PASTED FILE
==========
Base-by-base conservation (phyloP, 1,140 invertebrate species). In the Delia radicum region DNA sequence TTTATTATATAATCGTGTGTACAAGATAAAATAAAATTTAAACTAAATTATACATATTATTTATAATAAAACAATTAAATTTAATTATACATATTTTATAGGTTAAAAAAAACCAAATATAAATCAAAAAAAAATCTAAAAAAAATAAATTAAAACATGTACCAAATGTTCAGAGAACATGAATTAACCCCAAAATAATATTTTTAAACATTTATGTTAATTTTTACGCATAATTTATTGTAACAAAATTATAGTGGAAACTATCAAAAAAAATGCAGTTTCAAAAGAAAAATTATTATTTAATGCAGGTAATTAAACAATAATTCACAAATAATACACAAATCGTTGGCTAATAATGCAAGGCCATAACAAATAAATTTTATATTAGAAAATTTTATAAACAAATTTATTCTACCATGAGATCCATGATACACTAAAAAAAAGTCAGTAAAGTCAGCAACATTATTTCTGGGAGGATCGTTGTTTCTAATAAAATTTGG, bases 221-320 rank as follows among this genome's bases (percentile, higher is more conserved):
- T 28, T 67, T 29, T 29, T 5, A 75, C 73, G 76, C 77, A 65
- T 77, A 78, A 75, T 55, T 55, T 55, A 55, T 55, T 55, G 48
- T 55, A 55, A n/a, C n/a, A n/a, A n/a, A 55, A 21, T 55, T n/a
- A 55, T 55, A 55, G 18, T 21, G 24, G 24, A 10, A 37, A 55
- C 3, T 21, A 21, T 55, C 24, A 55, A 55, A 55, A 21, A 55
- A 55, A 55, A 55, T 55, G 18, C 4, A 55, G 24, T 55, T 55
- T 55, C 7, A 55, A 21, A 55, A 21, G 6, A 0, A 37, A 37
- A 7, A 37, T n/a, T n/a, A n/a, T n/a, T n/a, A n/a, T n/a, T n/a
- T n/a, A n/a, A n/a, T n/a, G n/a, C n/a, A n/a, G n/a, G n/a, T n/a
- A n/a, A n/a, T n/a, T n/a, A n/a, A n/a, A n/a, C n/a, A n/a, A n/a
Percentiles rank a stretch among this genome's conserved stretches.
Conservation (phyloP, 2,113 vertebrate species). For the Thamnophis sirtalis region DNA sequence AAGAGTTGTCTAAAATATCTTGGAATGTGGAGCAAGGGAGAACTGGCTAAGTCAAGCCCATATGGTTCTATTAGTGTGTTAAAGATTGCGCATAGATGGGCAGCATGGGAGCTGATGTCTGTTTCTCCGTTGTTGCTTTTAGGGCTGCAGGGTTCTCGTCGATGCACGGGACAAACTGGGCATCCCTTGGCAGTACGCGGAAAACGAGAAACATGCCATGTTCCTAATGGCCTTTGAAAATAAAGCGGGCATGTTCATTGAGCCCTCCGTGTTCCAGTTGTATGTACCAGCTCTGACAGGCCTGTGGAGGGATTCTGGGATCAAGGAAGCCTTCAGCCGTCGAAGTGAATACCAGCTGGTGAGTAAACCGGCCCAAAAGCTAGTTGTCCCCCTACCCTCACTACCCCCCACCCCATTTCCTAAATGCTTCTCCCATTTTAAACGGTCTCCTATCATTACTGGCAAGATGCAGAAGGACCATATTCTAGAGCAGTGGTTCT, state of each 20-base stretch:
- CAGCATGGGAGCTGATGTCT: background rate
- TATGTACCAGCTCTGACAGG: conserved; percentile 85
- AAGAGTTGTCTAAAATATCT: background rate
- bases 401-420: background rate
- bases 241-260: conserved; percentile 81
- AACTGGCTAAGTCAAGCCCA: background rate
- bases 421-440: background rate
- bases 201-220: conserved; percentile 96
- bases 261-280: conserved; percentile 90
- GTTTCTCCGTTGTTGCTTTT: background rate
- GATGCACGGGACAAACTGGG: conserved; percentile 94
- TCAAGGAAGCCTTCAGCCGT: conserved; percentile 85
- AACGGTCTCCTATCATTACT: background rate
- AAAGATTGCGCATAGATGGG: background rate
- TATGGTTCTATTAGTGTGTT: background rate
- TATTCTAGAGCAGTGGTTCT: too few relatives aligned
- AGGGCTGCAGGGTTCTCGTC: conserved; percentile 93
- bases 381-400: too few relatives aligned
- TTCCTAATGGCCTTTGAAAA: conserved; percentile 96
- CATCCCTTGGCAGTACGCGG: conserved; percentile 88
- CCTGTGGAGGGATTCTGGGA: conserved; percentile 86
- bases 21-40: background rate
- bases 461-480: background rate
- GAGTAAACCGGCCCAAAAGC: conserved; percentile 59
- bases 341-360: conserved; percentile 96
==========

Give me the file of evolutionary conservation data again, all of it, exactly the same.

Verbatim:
Base-by-base conservation (phyloP, 1,140 invertebrate species). In the Delia radicum region DNA sequence TTTATTATATAATCGTGTGTACAAGATAAAATAAAATTTAAACTAAATTATACATATTATTTATAATAAAACAATTAAATTTAATTATACATATTTTATAGGTTAAAAAAAACCAAATATAAATCAAAAAAAAATCTAAAAAAAATAAATTAAAACATGTACCAAATGTTCAGAGAACATGAATTAACCCCAAAATAATATTTTTAAACATTTATGTTAATTTTTACGCATAATTTATTGTAACAAAATTATAGTGGAAACTATCAAAAAAAATGCAGTTTCAAAAGAAAAATTATTATTTAATGCAGGTAATTAAACAATAATTCACAAATAATACACAAATCGTTGGCTAATAATGCAAGGCCATAACAAATAAATTTTATATTAGAAAATTTTATAAACAAATTTATTCTACCATGAGATCCATGATACACTAAAAAAAAGTCAGTAAAGTCAGCAACATTATTTCTGGGAGGATCGTTGTTTCTAATAAAATTTGG, bases 221-320 rank as follows among this genome's bases (percentile, higher is more conserved):
- T 28, T 67, T 29, T 29, T 5, A 75, C 73, G 76, C 77, A 65
- T 77, A 78, A 75, T 55, T 55, T 55, A 55, T 55, T 55, G 48
- T 55, A 55, A n/a, C n/a, A n/a, A n/a, A 55, A 21, T 55, T n/a
- A 55, T 55, A 55, G 18, T 21, G 24, G 24, A 10, A 37, A 55
- C 3, T 21, A 21, T 55, C 24, A 55, A 55, A 55, A 21, A 55
- A 55, A 55, A 55, T 55, G 18, C 4, A 55, G 24, T 55, T 55
- T 55, C 7, A 55, A 21, A 55, A 21, G 6, A 0, A 37, A 37
- A 7, A 37, T n/a, T n/a, A n/a, T n/a, T n/a, A n/a, T n/a, T n/a
- T n/a, A n/a, A n/a, T n/a, G n/a, C n/a, A n/a, G n/a, G n/a, T n/a
- A n/a, A n/a, T n/a, T n/a, A n/a, A n/a, A n/a, C n/a, A n/a, A n/a
Percentiles rank a stretch among this genome's conserved stretches.
Conservation (phyloP, 2,113 vertebrate species). For the Thamnophis sirtalis region DNA sequence AAGAGTTGTCTAAAATATCTTGGAATGTGGAGCAAGGGAGAACTGGCTAAGTCAAGCCCATATGGTTCTATTAGTGTGTTAAAGATTGCGCATAGATGGGCAGCATGGGAGCTGATGTCTGTTTCTCCGTTGTTGCTTTTAGGGCTGCAGGGTTCTCGTCGATGCACGGGACAAACTGGGCATCCCTTGGCAGTACGCGGAAAACGAGAAACATGCCATGTTCCTAATGGCCTTTGAAAATAAAGCGGGCATGTTCATTGAGCCCTCCGTGTTCCAGTTGTATGTACCAGCTCTGACAGGCCTGTGGAGGGATTCTGGGATCAAGGAAGCCTTCAGCCGTCGAAGTGAATACCAGCTGGTGAGTAAACCGGCCCAAAAGCTAGTTGTCCCCCTACCCTCACTACCCCCCACCCCATTTCCTAAATGCTTCTCCCATTTTAAACGGTCTCCTATCATTACTGGCAAGATGCAGAAGGACCATATTCTAGAGCAGTGGTTCT, state of each 20-base stretch:
- CAGCATGGGAGCTGATGTCT: background rate
- TATGTACCAGCTCTGACAGG: conserved; percentile 85
- AAGAGTTGTCTAAAATATCT: background rate
- bases 401-420: background rate
- bases 241-260: conserved; percentile 81
- AACTGGCTAAGTCAAGCCCA: background rate
- bases 421-440: background rate
- bases 201-220: conserved; percentile 96
- bases 261-280: conserved; percentile 90
- GTTTCTCCGTTGTTGCTTTT: background rate
- GATGCACGGGACAAACTGGG: conserved; percentile 94
- TCAAGGAAGCCTTCAGCCGT: conserved; percentile 85
- AACGGTCTCCTATCATTACT: background rate
- AAAGATTGCGCATAGATGGG: background rate
- TATGGTTCTATTAGTGTGTT: background rate
- TATTCTAGAGCAGTGGTTCT: too few relatives aligned
- AGGGCTGCAGGGTTCTCGTC: conserved; percentile 93
- bases 381-400: too few relatives aligned
- TTCCTAATGGCCTTTGAAAA: conserved; percentile 96
- CATCCCTTGGCAGTACGCGG: conserved; percentile 88
- CCTGTGGAGGGATTCTGGGA: conserved; percentile 86
- bases 21-40: background rate
- bases 461-480: background rate
- GAGTAAACCGGCCCAAAAGC: conserved; percentile 59
- bases 341-360: conserved; percentile 96